Based on the recent book of the same name by Anthony Swofford, this is the other Gulf War film, after Three Kings, and it’s vastly inferior.
As the good guys drive to camp in Saudi Arabia, one of them comments on how bogus the war is and that it’s really about protecting the oil. And he quips about how the US armed Saddam Hussein. Despite this brief scene, the film doesn’t come across as being anti-war.
While this film is based on actual memoirs, there’s no plot and you get a sense that you’ve seen it all before:
*the typically brutal drill sargeant at boot camp
*the harrowing training
*the lowest-common denominator language and interests of the restless marines, awaiting action in the gulf.
I kept on waiting for the story to unfold with some items of interest. Instead, Jarhead is a collection of observations. Witness the bulletin board in the camp with, plastered with photos of women who have left their soldier men for other men (collectively known as “Jody”), with warnings and insults scrawled on the photos. I didn’t realize that the metal drums that collect latrine waste are filled with fuel and burned. The scene where they stumble across a highway filled with hundreds of bomb-destroyed, charred vehicles with carbonized bodies, is jarring.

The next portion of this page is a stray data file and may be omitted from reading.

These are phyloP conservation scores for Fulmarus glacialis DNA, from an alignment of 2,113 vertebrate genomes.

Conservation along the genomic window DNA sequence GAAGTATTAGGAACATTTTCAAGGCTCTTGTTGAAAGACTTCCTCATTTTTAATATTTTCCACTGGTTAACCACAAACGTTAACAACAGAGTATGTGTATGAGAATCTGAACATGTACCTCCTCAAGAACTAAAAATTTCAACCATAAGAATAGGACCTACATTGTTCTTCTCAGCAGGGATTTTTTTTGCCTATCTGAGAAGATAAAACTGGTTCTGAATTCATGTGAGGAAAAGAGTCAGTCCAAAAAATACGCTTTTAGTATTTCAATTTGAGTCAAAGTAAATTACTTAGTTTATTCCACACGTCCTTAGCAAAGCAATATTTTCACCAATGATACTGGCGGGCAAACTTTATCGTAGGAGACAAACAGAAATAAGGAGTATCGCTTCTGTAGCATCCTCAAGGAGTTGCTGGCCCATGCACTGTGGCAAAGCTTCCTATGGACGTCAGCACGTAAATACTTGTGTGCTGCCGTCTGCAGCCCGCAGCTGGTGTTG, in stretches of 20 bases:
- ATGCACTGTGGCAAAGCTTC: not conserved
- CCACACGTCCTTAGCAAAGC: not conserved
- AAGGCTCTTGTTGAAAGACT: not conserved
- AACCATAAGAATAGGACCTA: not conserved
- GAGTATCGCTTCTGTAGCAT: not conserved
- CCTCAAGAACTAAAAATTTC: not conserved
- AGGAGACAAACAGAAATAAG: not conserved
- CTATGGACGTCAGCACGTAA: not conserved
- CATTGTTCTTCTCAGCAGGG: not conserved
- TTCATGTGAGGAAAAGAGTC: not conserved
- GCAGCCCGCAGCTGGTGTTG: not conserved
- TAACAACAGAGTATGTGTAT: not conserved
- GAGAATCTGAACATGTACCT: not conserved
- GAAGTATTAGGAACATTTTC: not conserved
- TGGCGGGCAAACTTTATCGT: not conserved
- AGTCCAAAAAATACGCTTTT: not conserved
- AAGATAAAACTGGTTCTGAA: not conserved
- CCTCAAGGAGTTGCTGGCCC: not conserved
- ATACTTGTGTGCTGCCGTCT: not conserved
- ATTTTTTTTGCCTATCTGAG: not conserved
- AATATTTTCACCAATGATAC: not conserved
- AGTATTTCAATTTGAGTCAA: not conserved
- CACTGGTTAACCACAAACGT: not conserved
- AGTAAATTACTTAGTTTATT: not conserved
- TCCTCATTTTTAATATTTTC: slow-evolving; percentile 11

Jake Gyllenhaal stars as the main character, Tony Swofford while Jamie Foxx stars his leader, Sgt Sykes. A dour Peter Sarsgaard plays Tony’s partner, a spotter to Tony’s scout sniper role. The acting is all right without anyone being particularly outstanding. No Oscar nominations here.
I really wanted this film to go places, but it just doesn’t have much of a purpose.Powered by Sidelines